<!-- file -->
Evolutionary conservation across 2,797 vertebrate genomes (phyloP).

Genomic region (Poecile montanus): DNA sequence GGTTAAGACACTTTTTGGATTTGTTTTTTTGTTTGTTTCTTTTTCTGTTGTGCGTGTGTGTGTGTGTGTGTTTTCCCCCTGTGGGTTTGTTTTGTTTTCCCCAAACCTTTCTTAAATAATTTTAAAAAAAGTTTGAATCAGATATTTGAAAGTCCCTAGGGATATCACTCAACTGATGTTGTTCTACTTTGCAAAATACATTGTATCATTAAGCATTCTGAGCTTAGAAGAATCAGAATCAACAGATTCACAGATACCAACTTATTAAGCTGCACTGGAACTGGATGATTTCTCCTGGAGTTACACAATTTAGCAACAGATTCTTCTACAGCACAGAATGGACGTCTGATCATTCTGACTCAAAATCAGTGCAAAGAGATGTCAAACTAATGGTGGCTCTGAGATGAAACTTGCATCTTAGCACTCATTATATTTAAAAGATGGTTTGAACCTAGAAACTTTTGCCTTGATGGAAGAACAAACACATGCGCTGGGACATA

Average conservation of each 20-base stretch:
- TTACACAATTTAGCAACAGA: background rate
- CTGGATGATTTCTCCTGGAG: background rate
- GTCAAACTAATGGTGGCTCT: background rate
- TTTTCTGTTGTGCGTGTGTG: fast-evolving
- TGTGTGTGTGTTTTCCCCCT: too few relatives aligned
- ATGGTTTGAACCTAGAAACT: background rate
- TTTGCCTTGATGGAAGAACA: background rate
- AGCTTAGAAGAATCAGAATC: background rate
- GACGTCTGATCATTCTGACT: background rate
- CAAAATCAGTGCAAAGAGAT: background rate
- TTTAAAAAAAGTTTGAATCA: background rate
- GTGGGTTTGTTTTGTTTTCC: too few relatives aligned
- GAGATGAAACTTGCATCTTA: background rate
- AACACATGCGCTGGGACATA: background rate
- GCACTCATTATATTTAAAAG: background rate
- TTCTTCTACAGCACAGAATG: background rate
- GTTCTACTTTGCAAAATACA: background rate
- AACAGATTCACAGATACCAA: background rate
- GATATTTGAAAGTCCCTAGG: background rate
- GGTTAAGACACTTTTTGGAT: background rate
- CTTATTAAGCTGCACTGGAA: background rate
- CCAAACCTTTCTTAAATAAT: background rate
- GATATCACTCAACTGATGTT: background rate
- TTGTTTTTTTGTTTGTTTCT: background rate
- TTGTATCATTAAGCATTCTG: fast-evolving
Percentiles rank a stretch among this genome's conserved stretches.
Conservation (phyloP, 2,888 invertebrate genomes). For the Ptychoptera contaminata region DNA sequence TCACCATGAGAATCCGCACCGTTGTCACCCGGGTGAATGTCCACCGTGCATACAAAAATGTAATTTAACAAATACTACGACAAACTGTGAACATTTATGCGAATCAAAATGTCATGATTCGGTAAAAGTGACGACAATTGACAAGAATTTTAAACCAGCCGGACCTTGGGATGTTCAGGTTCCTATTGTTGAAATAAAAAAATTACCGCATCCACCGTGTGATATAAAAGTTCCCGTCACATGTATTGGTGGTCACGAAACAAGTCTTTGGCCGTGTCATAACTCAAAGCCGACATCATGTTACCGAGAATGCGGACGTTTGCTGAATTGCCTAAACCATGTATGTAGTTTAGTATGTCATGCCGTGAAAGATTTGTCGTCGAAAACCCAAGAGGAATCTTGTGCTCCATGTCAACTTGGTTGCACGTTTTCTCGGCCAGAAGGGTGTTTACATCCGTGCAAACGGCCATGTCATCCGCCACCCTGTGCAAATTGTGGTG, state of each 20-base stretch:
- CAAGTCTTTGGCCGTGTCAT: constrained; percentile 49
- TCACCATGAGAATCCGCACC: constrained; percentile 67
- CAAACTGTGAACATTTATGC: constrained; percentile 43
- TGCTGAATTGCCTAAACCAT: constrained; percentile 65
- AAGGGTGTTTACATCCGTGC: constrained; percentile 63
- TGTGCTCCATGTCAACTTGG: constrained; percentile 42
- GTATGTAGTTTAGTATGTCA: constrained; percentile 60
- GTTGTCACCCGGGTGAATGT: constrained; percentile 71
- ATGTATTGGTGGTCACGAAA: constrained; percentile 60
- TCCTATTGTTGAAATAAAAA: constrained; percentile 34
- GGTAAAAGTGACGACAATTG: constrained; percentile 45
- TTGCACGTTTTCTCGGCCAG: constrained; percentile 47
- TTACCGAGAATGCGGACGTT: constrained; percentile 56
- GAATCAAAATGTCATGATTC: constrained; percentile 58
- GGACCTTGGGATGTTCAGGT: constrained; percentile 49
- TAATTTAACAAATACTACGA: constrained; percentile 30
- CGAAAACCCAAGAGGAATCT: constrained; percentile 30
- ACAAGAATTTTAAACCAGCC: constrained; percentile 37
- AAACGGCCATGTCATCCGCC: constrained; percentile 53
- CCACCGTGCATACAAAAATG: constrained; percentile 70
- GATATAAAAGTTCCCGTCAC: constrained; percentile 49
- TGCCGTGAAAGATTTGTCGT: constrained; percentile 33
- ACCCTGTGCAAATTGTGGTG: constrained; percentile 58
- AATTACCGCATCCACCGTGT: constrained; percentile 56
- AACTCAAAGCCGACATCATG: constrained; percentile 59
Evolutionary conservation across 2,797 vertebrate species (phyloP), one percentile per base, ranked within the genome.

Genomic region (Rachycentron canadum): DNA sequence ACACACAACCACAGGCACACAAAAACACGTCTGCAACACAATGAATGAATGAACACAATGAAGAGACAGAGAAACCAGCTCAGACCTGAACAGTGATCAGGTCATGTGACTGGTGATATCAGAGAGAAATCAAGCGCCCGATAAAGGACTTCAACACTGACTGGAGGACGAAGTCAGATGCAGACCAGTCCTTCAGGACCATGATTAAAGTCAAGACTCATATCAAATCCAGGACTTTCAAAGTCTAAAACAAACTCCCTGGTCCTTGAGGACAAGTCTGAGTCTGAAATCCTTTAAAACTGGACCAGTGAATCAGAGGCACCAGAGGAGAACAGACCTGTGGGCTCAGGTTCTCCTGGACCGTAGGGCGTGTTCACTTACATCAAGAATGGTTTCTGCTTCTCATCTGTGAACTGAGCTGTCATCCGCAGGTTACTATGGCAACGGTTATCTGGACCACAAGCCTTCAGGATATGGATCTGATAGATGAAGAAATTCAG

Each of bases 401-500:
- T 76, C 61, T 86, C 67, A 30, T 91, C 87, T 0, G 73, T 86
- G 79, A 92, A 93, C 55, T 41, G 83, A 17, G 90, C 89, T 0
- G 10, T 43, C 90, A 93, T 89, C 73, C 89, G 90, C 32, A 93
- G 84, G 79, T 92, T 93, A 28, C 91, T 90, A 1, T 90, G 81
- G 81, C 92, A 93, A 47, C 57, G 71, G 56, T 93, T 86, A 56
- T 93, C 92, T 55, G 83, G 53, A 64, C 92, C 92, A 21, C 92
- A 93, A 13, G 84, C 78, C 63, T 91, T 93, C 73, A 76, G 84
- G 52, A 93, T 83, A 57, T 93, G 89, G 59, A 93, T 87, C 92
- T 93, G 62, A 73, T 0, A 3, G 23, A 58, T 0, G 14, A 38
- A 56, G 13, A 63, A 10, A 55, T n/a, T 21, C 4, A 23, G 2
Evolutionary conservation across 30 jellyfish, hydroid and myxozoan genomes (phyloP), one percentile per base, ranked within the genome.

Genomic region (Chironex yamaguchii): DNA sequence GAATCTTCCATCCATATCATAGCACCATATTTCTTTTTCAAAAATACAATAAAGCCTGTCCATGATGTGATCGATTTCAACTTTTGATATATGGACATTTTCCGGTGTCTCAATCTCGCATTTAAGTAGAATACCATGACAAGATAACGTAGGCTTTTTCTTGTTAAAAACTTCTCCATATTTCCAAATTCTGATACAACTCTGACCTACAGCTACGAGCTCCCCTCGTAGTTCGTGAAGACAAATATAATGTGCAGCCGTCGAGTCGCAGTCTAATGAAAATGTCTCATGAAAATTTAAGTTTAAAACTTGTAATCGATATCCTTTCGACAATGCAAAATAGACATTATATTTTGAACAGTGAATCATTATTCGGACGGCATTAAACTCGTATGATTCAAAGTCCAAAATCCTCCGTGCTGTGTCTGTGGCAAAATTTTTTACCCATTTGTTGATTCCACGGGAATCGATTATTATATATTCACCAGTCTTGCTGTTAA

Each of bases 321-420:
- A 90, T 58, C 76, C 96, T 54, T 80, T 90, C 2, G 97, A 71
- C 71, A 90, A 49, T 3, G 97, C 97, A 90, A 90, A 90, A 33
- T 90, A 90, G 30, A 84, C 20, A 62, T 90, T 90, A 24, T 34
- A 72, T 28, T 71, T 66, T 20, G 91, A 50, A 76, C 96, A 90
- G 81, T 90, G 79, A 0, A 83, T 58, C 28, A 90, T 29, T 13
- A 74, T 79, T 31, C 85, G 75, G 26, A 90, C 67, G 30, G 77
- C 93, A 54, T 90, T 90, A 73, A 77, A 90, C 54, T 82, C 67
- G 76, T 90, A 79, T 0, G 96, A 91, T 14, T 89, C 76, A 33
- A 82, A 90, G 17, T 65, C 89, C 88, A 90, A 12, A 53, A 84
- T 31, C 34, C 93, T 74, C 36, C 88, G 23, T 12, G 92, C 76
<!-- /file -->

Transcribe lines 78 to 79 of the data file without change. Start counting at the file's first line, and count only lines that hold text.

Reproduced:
- C 93, A 54, T 90, T 90, A 73, A 77, A 90, C 54, T 82, C 67
- G 76, T 90, A 79, T 0, G 96, A 91, T 14, T 89, C 76, A 33